Terry Murden: Wetherspoon proves there's fire without smoke in pubs

THERE is much doom and gloom in the pubs business just now, with reports that more than 730 have closed since the smoking ban was introduced into Scotland just over four years ago.

• The smoking ban has hit some Scottish pubs badly but Wetherspoon has proved it is possible to take advantage of the change in the law - and in drinkers' perceptions Picture: Getty Images

However, it is too simplistic to blame the smoking ban solely for this state of affairs. Other factors were also responsible for the decline, most probably cheaper drinks available from supermarkets. Why spend five or six pounds on a couple of pints in the pub when you can get a whole case for less?

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Clearly pubs have been having a hard time. But supermarkets aren't good places for a night out or a game of darts. Some pubs have thrived on the smoking ban, becoming more appealing to non-smokers, and most of us can name pubs that are still mobbed.

Many have also introduced innovative ideas in search of other customers. JD Wetherspoon is one such group that has boosted earnings in this way. It has extended opening hours, serving breakfasts and coffee from 7am and improving the general food menu.

As a result, pre-exception pre-tax profits rose 7 per cent to 71 million on revenues which were 4.3 per cent higher at 996m.

Finance director Keith Down is honest enough to admit that the figures were not spectacular, despite a sales figure just a few million short of a billion. That compares with the 818,000 it recorded back in 1984, showing just how far the company has come.

Analysts at Seymour Pierce note that Wetherspoon's results take on added credibility given the restoration of 17.5 per cent VAT in January and the cold winter. The company is also still talking about pub openings, rather than closures. It has designs on Scotland among the 250 planned across the UK over the next five years.

In fact, despite the gloomy prognosis for pubs, most of the big groups have been reporting growth, albeit warning that the outlook remains uncertain. As such Wetherspoon shares are probably a decent hold.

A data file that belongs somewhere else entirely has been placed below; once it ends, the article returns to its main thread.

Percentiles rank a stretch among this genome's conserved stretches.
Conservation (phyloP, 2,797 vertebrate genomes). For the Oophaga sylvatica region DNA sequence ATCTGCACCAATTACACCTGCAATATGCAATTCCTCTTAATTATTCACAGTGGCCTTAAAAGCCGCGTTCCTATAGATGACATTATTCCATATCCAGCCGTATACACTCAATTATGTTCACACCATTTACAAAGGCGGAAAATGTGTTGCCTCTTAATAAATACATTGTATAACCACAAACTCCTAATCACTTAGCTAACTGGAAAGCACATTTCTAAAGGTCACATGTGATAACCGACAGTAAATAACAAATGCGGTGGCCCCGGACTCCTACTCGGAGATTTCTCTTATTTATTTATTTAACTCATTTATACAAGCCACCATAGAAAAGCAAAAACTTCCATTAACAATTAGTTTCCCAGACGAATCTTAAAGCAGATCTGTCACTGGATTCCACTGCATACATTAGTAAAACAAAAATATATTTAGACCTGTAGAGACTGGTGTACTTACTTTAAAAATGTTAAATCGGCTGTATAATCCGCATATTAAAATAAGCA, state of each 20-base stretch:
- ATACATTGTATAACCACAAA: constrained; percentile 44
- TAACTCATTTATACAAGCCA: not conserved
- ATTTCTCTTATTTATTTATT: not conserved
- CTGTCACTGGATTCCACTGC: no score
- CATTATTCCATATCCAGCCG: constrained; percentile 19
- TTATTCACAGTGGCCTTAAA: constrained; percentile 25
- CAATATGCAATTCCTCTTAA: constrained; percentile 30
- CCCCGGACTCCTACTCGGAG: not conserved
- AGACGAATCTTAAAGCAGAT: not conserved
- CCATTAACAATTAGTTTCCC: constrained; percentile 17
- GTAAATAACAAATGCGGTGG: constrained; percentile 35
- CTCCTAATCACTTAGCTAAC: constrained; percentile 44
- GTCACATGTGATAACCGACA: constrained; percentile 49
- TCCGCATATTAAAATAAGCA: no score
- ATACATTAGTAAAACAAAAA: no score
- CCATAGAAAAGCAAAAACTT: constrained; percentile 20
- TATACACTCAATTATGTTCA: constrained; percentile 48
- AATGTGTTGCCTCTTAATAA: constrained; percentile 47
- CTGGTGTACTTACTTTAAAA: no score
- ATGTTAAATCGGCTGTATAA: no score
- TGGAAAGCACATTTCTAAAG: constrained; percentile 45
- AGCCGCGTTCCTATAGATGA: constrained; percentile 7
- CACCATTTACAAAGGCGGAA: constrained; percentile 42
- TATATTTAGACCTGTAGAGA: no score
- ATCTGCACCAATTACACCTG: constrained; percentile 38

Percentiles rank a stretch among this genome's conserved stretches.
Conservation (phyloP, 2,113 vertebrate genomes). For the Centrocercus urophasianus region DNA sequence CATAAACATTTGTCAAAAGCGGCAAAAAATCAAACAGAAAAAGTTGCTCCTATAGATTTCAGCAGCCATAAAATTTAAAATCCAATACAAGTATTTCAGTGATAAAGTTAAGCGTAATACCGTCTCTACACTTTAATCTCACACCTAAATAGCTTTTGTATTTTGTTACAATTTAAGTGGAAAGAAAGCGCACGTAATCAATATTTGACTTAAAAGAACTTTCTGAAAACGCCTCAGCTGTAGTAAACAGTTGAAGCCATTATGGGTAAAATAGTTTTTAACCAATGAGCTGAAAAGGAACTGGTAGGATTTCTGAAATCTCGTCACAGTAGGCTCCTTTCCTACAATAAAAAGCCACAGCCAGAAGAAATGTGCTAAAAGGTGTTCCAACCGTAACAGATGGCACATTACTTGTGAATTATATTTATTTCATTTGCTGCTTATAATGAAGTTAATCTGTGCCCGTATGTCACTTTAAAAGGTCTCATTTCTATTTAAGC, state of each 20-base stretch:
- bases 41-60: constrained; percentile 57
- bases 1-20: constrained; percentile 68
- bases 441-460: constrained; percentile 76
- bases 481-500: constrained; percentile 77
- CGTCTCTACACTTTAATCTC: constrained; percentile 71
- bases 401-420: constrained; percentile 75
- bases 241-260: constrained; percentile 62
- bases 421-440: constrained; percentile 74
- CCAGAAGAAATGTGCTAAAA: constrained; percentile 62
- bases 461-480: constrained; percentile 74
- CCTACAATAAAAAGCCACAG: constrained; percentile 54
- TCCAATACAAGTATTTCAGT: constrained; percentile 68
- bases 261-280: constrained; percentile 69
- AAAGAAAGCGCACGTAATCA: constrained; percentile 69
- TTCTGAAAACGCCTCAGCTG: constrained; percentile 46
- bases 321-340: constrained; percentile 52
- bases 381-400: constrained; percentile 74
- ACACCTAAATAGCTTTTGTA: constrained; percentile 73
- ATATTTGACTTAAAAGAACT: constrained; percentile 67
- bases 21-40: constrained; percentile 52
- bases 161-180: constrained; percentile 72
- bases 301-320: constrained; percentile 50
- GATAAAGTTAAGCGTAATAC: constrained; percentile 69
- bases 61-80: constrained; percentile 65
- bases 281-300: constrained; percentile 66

Elop must do a Steve Jobs and lift 'struggling' Nokia

NOKIA - not only the name of a mobile phone company but a word synonymous with Finland and the country's ability to create a global brand.

It became the envy of other small countries, including Scotland, which sought a similarly iconic company that would represent worldwide corporate success.

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But all is not well in the Nordic state. A company that once dominated the mobile market is facing up to the twin challenge from its North American rivals, Apple and Research in Motion, whose iPhone and Blackberry devices have grabbed a growing share of the profits at the top of the smartphone market. It has left Nokia battling it out at the commodity end. Nokia is not in trouble, but it is clearly anxious about trends in the market and has done what most companies do when facing a dilemma: it has replaced its chief executive.

Olli-Pekka Kallasvuo's future had been the subject of speculation since April amid rumours of unrest among the top executives. Now he's gone, succeeded by Microsoft's business division head Stephen Elop.

Canadian Elop is expected to perform a "Steve Jobs" type of transformation on Nokia, lifting the company out of its gloom and restoring it back to full fitness. Yet this is a crisis that would not bother too many companies: it remains the world's biggest seller of mobiles, including smartphones.

But its rivals are nibbling away at the high-end margins and it has struggled for years in the US where it has failed to gain a big enough foothold among customers and the major carriers such as AT&T and Verizon Wireless.

Elop knows the company cannot rest on its laurels unless he wants to oversee a steady erosion of its previously unchallenged position at the top of the mobile tree.

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